In the spring session of 1675 Downing’s committees included those for enlarging the scope of habeas corpus and extending the Border Act. Although he supported the abolition of the levy on coal exports, he was teller against a second reading for a bill to ease the trade. From the customs figures he was convinced of ‘the mischief we suffered by the French trade’, and he produced a highly influential report showing an adverse balance of £800,000 p.a., though it seems that he over-valued the silk and linen imports. He was twice named to committees for appropriating the customs to the use of the navy; but a further proposal to lodge in the chamber of London the revenue granted for the building of warships brought him to his feet in defence of the department in which he had served, in person or by deputy, for 20 years.
What was done to stop the Exchequer was by order of Council and by the great seal, not orders of the Exchequer. That place that gives accounts most sure and constantly is the best place. Money was paid in to London at the beginning of the rebellion, and [he] dreads everything that may have its likeness. Would [expect] devils from Hell to say: ‘Destroy the Exchequer, and take this way’, which is one of the best securities. With it you destroy property. The Exchequer is one of the fundamental pillars of monarchy, the easiest and cheapest. In the year 1660 money was paid into the chamber of London, not yet accounted for, for disbanding the army, and no man can ever find out how it can be accounted for, nor ever will. Had it been in the Exchequer, it might. Shall it be said we put it in such hands, nay voted it in such hands? Some are hot enough that the Exchequer is not to be trusted; when that trust is gone, the government is gone. Has anything been misplaced in the Exchequer? Mend it. Resolve that the money be appropriated, and refer it to the committee to make it effectual.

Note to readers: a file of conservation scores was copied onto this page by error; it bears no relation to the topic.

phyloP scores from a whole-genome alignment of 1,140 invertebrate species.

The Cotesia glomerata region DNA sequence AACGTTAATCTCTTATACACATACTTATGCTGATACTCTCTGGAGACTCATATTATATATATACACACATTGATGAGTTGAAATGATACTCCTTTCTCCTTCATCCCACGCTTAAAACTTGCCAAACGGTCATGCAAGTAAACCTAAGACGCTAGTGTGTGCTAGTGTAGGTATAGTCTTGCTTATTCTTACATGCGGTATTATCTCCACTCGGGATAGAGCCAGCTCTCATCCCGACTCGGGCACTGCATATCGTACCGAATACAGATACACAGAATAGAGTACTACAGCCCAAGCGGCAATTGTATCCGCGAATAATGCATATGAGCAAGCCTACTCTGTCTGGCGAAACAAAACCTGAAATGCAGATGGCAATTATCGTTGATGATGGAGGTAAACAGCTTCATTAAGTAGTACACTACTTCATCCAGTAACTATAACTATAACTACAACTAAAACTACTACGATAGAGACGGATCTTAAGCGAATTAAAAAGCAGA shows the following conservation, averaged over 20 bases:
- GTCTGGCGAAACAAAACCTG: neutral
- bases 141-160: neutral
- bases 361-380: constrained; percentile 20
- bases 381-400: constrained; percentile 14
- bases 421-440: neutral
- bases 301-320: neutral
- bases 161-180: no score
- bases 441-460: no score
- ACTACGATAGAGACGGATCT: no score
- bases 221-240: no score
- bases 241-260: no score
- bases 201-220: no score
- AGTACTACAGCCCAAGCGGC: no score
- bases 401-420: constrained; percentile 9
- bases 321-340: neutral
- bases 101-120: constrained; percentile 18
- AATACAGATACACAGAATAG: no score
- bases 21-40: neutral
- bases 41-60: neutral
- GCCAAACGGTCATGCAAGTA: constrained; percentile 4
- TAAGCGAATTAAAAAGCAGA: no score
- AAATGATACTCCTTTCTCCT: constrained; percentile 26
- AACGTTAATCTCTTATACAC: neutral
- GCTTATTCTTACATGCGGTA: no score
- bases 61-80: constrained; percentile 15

Though the distinction between a political and an administrative decision was too subtle for the House, the opposition proposal was rejected, and an attempt to tack a clause for the bankers to the warships bill was also unsuccessful. ‘When you go in such an untrodden way’, he warned them, ‘you may repent when it is too late. Things of this kind are altering the government.’ Downing’s name was included in the lists of officials and government speakers in the Commons, and with the other customs commissioners on the working lists. In 1677 Shaftesbury marked him ‘thrice vile’, and in A Seasonable Argument he was described as
a poor child bred up on charity. Like Judas, betrayed his master; what then can his country expect? He drew and advised the oath of renouncing the King’s family, and took it first himself. For his honesty, fidelity, etc., rewarded by his Majesty with £80,000 at least, and is commissioner of the customs. The House bell to call the courtiers to vote at six o’clock at night.
In this session he spoke against the illegal exactions bill because it deprived customs officials of the power to make ‘contingent and necessary variations’ while extending the penalties for treason to a new range of offences. In addition, the injunction to ‘withstand’ exactions would ‘let in all outrages, which this sort of men are too inclined to already’. He was nevertheless appointed to the committee. He supported the naval programme, observing that:
Whatever is bestowed on building ships makes a Parliament still more necessary; for the King must have supply to support them, and so there is no danger of our not meeting. Here is not one that says thirty ships are not necessary. This great fleet of France can intend no other neighbour than we.